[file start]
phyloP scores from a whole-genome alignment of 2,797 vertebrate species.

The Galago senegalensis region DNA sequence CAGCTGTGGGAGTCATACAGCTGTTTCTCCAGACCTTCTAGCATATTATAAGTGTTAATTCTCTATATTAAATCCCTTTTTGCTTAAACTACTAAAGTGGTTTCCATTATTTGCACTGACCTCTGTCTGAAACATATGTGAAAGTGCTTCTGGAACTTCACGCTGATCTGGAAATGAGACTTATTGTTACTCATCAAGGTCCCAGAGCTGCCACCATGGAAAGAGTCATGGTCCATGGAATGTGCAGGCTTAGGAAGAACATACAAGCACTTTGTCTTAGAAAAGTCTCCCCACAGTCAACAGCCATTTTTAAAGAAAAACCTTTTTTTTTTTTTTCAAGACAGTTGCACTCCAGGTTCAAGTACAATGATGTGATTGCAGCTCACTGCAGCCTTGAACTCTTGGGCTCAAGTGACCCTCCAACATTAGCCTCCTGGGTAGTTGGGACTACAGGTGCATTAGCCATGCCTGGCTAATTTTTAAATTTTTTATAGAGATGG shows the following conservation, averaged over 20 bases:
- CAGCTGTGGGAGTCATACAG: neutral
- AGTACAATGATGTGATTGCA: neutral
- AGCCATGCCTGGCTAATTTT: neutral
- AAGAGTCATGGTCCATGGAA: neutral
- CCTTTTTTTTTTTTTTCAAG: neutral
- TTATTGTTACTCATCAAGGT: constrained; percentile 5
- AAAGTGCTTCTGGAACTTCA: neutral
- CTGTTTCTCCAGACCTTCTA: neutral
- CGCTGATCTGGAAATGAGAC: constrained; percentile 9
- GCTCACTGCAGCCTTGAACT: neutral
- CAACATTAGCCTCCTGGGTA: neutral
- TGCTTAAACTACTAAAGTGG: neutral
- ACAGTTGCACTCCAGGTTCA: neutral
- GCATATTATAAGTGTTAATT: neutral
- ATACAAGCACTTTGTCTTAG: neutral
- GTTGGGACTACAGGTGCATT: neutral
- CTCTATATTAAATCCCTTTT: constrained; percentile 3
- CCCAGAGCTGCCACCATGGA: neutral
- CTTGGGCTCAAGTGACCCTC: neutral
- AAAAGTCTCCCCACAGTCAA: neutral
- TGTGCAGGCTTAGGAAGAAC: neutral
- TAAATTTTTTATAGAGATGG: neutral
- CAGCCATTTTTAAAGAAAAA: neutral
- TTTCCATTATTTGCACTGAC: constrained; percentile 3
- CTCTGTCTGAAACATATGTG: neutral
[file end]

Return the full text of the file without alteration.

phyloP scores from a whole-genome alignment of 2,797 vertebrate species.

The Galago senegalensis region DNA sequence CAGCTGTGGGAGTCATACAGCTGTTTCTCCAGACCTTCTAGCATATTATAAGTGTTAATTCTCTATATTAAATCCCTTTTTGCTTAAACTACTAAAGTGGTTTCCATTATTTGCACTGACCTCTGTCTGAAACATATGTGAAAGTGCTTCTGGAACTTCACGCTGATCTGGAAATGAGACTTATTGTTACTCATCAAGGTCCCAGAGCTGCCACCATGGAAAGAGTCATGGTCCATGGAATGTGCAGGCTTAGGAAGAACATACAAGCACTTTGTCTTAGAAAAGTCTCCCCACAGTCAACAGCCATTTTTAAAGAAAAACCTTTTTTTTTTTTTTCAAGACAGTTGCACTCCAGGTTCAAGTACAATGATGTGATTGCAGCTCACTGCAGCCTTGAACTCTTGGGCTCAAGTGACCCTCCAACATTAGCCTCCTGGGTAGTTGGGACTACAGGTGCATTAGCCATGCCTGGCTAATTTTTAAATTTTTTATAGAGATGG shows the following conservation, averaged over 20 bases:
- CAGCTGTGGGAGTCATACAG: neutral
- AGTACAATGATGTGATTGCA: neutral
- AGCCATGCCTGGCTAATTTT: neutral
- AAGAGTCATGGTCCATGGAA: neutral
- CCTTTTTTTTTTTTTTCAAG: neutral
- TTATTGTTACTCATCAAGGT: constrained; percentile 5
- AAAGTGCTTCTGGAACTTCA: neutral
- CTGTTTCTCCAGACCTTCTA: neutral
- CGCTGATCTGGAAATGAGAC: constrained; percentile 9
- GCTCACTGCAGCCTTGAACT: neutral
- CAACATTAGCCTCCTGGGTA: neutral
- TGCTTAAACTACTAAAGTGG: neutral
- ACAGTTGCACTCCAGGTTCA: neutral
- GCATATTATAAGTGTTAATT: neutral
- ATACAAGCACTTTGTCTTAG: neutral
- GTTGGGACTACAGGTGCATT: neutral
- CTCTATATTAAATCCCTTTT: constrained; percentile 3
- CCCAGAGCTGCCACCATGGA: neutral
- CTTGGGCTCAAGTGACCCTC: neutral
- AAAAGTCTCCCCACAGTCAA: neutral
- TGTGCAGGCTTAGGAAGAAC: neutral
- TAAATTTTTTATAGAGATGG: neutral
- CAGCCATTTTTAAAGAAAAA: neutral
- TTTCCATTATTTGCACTGAC: constrained; percentile 3
- CTCTGTCTGAAACATATGTG: neutral